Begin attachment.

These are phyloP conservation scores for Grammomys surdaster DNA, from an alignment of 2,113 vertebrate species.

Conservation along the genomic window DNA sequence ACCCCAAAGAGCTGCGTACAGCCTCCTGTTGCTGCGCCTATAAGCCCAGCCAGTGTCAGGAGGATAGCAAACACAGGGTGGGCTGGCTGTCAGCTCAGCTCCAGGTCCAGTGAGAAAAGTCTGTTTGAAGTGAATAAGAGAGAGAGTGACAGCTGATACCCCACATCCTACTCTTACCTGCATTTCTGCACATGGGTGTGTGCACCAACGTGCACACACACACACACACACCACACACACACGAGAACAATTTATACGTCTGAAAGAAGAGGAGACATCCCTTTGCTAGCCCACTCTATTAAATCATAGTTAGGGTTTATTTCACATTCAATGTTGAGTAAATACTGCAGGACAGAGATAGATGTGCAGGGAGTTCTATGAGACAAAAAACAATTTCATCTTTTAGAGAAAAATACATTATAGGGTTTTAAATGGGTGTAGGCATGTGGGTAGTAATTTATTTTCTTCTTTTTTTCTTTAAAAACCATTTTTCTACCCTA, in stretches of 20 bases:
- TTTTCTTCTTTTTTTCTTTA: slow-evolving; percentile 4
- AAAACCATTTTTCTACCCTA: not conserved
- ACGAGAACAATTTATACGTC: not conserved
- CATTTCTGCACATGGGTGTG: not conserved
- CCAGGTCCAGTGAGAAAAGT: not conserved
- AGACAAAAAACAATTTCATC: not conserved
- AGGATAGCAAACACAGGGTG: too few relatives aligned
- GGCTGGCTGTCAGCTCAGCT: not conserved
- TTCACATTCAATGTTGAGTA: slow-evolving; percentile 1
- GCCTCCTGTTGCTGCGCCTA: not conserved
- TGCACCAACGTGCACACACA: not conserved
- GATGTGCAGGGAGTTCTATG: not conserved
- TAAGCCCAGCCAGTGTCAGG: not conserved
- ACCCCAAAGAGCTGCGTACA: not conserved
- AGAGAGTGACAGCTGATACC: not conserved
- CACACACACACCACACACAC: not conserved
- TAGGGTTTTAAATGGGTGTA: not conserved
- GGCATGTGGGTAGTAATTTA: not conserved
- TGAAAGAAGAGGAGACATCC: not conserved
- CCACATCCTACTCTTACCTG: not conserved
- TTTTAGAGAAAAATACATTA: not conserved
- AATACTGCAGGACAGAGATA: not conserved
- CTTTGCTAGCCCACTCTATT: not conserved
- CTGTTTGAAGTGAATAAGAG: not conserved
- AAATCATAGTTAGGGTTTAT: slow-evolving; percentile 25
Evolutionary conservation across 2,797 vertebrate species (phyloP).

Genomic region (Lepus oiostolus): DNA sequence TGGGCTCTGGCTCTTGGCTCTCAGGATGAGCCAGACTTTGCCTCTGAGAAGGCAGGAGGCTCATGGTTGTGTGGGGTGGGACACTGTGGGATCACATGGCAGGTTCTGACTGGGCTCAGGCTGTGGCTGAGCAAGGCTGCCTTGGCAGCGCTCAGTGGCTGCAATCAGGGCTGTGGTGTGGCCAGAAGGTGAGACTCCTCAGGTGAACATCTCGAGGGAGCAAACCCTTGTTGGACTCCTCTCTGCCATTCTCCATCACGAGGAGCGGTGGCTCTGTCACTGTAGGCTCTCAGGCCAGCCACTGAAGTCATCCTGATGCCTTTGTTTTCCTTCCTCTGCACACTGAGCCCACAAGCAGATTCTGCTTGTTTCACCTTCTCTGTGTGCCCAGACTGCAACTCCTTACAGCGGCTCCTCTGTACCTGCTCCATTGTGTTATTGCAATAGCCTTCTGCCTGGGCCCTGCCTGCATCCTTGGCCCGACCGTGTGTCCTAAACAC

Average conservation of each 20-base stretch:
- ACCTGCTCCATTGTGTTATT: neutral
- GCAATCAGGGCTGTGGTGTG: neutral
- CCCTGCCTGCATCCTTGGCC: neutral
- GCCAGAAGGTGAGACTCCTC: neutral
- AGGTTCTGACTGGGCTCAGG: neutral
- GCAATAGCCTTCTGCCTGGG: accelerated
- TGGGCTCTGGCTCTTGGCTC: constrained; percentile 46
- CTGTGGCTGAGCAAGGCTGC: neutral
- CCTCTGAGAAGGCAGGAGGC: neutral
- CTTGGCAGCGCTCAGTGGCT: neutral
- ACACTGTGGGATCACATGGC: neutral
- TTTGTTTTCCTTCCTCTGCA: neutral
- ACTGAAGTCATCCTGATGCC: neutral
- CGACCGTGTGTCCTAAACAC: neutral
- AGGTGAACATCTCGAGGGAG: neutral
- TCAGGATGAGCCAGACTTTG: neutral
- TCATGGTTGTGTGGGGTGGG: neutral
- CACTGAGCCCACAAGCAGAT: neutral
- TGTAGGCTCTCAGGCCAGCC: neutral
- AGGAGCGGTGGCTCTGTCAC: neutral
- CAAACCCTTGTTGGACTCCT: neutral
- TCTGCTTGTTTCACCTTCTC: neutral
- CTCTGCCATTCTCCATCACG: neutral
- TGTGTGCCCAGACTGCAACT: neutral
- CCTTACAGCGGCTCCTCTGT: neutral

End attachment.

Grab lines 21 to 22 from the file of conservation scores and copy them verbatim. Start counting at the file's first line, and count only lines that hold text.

- TGAAAGAAGAGGAGACATCC: not conserved
- CCACATCCTACTCTTACCTG: not conserved